Dr. Kristin Yates, a practicing OB-GYN physician, discusses dealing with and overcoming imposter syndrome. Having struggled with the imposter syndrome herself, she now mentors other female physicians who feel insecure in their medical careers.
- [01:29] Why OB-GYN?
- [05:11] Why Disillusionment Occurs in Medicine
- [08:09] Imposter to Unstoppable Podcast
- [09:47] Advice for Dealing with the Imposter Syndrome
- [13:39] The Difference Between a Therapist, Coach, & Mentor
- [17:41] Dr. Yates’s Plans for 2021
- [19:14] Dr. Yates’s Advice to Pre-Meds and Medical Students
Dr. Yates also hosts the Imposter to Unstoppable Podcast. Check it out!
Why Specialize in OB-GYN?
Dr. Yates has always wanted to work in women’s health. She finds the mix of primary care and surgical procedures in OG-GYN unique and interesting. The ability to provide care for women in a safe space drew her to the field. Fortunately, she also enjoys performing surgery, which is a common responsibility for any obstetrician-gynecologist. As opposed to choosing family medicine, Dr. Yates chose to specialize in OB-GYN which has a laser focus on pregnancy and female reproductive health.
Dealing with the Imposter Syndrome
Imposter syndrome is a common struggle that most people don’t talk about. You are not alone in dealing with feelings of inadequacy. The journey to becoming a doctor is supposed to be difficult. Instead of shutting yourself down, think of medical school as an opportunity for growth. With this mindset, you become more intentional about learning through adversity. Even after you get through medical school, there will always be new challenges to grow from.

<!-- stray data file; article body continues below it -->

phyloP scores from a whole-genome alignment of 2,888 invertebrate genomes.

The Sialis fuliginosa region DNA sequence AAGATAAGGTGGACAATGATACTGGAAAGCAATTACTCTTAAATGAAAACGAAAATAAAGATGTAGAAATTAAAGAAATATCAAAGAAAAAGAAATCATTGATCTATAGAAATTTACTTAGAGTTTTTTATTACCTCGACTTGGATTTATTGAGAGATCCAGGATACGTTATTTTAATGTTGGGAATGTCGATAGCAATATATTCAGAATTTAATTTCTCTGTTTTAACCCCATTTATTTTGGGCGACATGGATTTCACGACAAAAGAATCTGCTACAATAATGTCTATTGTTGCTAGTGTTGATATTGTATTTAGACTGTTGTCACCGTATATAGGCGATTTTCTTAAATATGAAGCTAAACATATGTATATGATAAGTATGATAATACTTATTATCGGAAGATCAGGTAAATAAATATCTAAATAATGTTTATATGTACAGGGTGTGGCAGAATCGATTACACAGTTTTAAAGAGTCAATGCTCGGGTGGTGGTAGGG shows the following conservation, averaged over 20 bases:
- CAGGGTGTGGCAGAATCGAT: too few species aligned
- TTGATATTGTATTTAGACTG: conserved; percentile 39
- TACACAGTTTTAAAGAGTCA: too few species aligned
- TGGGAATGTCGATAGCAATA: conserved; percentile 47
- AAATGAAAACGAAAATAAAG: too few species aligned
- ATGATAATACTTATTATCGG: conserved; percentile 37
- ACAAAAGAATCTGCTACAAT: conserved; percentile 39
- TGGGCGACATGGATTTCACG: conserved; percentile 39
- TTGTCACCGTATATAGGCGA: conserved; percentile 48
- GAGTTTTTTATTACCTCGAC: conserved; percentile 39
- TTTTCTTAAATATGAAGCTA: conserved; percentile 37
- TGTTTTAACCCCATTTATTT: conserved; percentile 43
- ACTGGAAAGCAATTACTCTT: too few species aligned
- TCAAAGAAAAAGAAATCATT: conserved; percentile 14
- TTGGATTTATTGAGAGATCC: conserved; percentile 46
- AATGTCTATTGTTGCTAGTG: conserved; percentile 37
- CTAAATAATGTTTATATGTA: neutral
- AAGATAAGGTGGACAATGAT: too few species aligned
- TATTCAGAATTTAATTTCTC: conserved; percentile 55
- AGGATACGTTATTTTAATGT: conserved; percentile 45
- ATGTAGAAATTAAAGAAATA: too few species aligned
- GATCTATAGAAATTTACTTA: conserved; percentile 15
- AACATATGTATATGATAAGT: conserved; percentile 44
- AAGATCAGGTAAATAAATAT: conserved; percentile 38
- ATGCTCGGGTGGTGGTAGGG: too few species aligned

The Difference Between a Therapist, Coach, & Mentor
A therapist primarily helps you process old memories and trauma that may interfere with daily life. He/she tries to help you gain insight on the effect of your past on your present. Meanwhile, a coach can help you create a plan with actionable steps to achieve your future goals. Lastly, a mentor is a role model. Choosing a mentor means that there are certain aspects of his/her life that you’d like to emulate. All these roles are not mutually exclusive. You can seek help from a therapist, coach, and mentor depending on your needs.
Dr. Yates’s Advice to Pre-Meds and Medical Students
Due to the challenging nature of medical school, students are so fixated on getting to the next step of their careers. Throughout their education, students look forward to becoming an intern, resident, fellow, and finally, an attending. After long years of training, doctors may find themselves disillusioned with their jobs.
To prevent this, Dr. Yates advises students to plan for their careers early on. Determine your goals and priorities as soon as possible. Take time to envision what your ideal life will be like as an experienced physician. Allow yourself to have hobbies and to grow in other areas of your personal life. The earlier you start planning for your future, the more sustainable your career will be.